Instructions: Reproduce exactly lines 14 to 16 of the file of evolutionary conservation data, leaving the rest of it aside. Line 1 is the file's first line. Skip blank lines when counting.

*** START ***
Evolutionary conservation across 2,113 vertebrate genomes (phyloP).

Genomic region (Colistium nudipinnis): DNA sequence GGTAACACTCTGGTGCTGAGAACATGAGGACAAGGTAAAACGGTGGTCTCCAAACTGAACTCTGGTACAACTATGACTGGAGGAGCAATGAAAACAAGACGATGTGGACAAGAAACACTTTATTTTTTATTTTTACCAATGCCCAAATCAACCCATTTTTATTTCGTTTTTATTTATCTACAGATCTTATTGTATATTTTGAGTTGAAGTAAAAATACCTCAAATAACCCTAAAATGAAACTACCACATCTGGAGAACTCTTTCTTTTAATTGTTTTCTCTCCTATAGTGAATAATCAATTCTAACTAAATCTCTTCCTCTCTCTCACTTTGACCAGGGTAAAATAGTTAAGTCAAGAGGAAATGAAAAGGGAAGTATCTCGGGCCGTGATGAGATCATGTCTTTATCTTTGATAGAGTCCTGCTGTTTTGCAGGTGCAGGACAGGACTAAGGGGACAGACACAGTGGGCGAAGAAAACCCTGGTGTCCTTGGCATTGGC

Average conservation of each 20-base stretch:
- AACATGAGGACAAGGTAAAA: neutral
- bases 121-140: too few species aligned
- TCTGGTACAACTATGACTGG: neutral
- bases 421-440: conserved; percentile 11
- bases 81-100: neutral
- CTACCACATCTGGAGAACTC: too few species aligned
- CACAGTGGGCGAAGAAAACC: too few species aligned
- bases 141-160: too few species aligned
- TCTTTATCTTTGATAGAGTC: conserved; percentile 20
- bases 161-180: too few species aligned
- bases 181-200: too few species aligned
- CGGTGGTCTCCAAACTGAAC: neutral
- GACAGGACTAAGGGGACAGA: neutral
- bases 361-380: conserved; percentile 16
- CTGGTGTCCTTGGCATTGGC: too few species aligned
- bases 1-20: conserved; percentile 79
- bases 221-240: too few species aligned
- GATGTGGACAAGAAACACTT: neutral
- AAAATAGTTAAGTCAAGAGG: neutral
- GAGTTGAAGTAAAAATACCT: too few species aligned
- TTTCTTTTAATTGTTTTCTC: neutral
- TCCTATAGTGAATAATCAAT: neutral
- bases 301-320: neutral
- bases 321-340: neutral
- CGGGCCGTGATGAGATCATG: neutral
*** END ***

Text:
- bases 181-200: too few species aligned
- CGGTGGTCTCCAAACTGAAC: neutral
- GACAGGACTAAGGGGACAGA: neutral